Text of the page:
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EU set to decide on Bayer-Monsanto merger in the first part of 2018

  • "We have a legal deadline that we have to meet," Vestager told CNBC on Monday, when asked if her decision could be delayed once again.
  • The proposed acquisition, valued above $60 billion, would make Bayer and Monsanto the world's largest integrated pesticides and seeds company.
Patricia de Melo Moreira | AFP | Getty Images

The European Commission is set to announce whether it approves the Bayer and Monsanto merger in the first part of this year, the EU's Competition Commissioner Margrethe Vestager told CNBC.

Brussels opened an in-depth investigation into the proposed acquisition of Monsanto by Bayer back in August of last year, but its decision on whether to approve the merger has been postponed twice and suspended four other times. It is currently scheduled to take place on April 5th – a deadline that Vestager wants to respect.

"We have a legal deadline that we have to meet," Vestager told CNBC on Monday, when asked if her decision could be delayed once again.

"When a decision is postponed, it's very often because the company gives us more time in order to discuss what remedies they have proposed in order to make our concerns go away," she said, adding that it is "very important that we are thorough, because it is for everyone, that food is well the most important thing, so for farmers to have a choice, affordable prices, not to be locked in with just one provider."

The proposed acquisition, valued above $60 billion, would make Bayer and Monsanto the world's largest integrated pesticides and seeds company. In August, the commission opened an in-depth investigation due to concerns that such a significant merger could distort competition in three areas: pesticides, seeds and traits (a characteristic of a plant).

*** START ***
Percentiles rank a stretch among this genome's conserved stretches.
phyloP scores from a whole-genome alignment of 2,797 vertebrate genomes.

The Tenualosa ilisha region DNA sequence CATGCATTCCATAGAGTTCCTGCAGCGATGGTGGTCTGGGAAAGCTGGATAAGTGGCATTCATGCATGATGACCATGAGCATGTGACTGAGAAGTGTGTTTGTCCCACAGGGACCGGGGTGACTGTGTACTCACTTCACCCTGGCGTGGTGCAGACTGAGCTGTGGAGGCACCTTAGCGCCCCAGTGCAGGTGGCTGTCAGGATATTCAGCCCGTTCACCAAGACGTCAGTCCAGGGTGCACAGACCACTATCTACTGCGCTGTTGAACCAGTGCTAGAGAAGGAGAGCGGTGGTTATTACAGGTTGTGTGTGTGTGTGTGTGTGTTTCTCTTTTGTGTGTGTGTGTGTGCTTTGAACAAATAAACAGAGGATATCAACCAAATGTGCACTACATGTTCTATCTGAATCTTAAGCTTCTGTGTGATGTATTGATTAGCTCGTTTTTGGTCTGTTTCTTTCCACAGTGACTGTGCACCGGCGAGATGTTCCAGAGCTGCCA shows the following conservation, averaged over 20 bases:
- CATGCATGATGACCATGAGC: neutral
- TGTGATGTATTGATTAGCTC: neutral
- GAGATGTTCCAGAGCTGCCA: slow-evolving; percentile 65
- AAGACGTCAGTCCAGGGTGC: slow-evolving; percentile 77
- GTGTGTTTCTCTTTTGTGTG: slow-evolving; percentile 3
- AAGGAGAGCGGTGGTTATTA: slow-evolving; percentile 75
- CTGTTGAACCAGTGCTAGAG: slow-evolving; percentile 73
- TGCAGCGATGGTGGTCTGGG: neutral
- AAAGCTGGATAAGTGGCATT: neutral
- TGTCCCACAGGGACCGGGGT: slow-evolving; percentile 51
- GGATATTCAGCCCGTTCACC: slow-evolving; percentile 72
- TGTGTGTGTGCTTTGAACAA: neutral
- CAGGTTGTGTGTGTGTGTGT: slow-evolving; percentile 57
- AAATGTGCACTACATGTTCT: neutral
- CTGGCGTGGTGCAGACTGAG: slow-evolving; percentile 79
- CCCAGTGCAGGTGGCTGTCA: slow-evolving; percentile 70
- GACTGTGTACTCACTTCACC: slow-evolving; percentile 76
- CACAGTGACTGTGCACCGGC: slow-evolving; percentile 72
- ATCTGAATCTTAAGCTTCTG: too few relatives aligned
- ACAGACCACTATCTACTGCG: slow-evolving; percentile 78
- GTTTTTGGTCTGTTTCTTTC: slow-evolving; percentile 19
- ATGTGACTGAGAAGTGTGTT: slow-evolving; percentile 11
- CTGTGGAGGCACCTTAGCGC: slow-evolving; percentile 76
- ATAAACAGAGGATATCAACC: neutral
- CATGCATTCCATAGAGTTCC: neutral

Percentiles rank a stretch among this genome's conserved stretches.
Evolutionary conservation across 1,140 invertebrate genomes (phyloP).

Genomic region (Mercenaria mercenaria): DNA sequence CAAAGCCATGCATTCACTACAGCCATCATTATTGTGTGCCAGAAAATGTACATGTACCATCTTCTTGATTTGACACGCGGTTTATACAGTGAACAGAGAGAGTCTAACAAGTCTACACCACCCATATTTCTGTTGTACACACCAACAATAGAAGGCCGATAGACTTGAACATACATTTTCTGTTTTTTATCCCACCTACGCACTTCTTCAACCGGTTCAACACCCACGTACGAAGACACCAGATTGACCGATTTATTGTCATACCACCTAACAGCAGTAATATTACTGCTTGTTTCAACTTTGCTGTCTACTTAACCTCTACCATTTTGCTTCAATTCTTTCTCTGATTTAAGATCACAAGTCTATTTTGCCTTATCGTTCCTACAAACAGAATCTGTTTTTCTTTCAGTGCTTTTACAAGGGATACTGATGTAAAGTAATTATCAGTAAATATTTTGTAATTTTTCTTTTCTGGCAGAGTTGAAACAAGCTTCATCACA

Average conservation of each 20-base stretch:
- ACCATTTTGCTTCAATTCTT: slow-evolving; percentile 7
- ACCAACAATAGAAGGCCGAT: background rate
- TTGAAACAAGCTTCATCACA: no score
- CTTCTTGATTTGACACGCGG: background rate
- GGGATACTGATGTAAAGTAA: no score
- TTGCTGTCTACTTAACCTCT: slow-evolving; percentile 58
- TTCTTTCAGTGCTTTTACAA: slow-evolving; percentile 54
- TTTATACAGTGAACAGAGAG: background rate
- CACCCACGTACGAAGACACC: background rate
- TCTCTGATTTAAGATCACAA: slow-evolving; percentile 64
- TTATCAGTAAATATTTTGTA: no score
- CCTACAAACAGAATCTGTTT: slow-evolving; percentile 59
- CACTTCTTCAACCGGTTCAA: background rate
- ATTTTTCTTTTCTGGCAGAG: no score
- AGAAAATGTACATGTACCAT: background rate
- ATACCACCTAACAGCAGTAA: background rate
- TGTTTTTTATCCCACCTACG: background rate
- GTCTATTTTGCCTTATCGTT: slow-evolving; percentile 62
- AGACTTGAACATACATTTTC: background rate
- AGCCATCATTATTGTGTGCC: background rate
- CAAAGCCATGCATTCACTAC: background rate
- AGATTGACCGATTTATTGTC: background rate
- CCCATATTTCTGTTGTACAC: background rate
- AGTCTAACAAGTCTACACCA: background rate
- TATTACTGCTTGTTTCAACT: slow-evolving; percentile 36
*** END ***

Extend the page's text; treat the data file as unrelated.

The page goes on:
Patrik Stollarz | AFP | Getty Images

The deal between the German and American companies has sparked criticism among environmentalists and farmers in Europe. The International Panel of Experts on Sustainable Food Systems warned in a letter addressed to the EU in October that "if the current round of acquisitions continues as proposed, the three surviving entities will have substantially more than 60 percent of the combined world sales in both seeds and pesticides."

The Bayer and Monsanto merger is the latest of a trio of mega-deals in the agrochemical industry in the last years. The European Commission has given its greenlight to Dow's tie-up with DuPont and ChemChina's acquisition of Syngenta after long discussions and on the condition they would sell some of their business.

Bayer wasn't immediately available for comment when contacted by CNBC. Media reports earlier this month suggested that Bayer had offered to sell some of its businesses to address the concerns raised by the European Commission.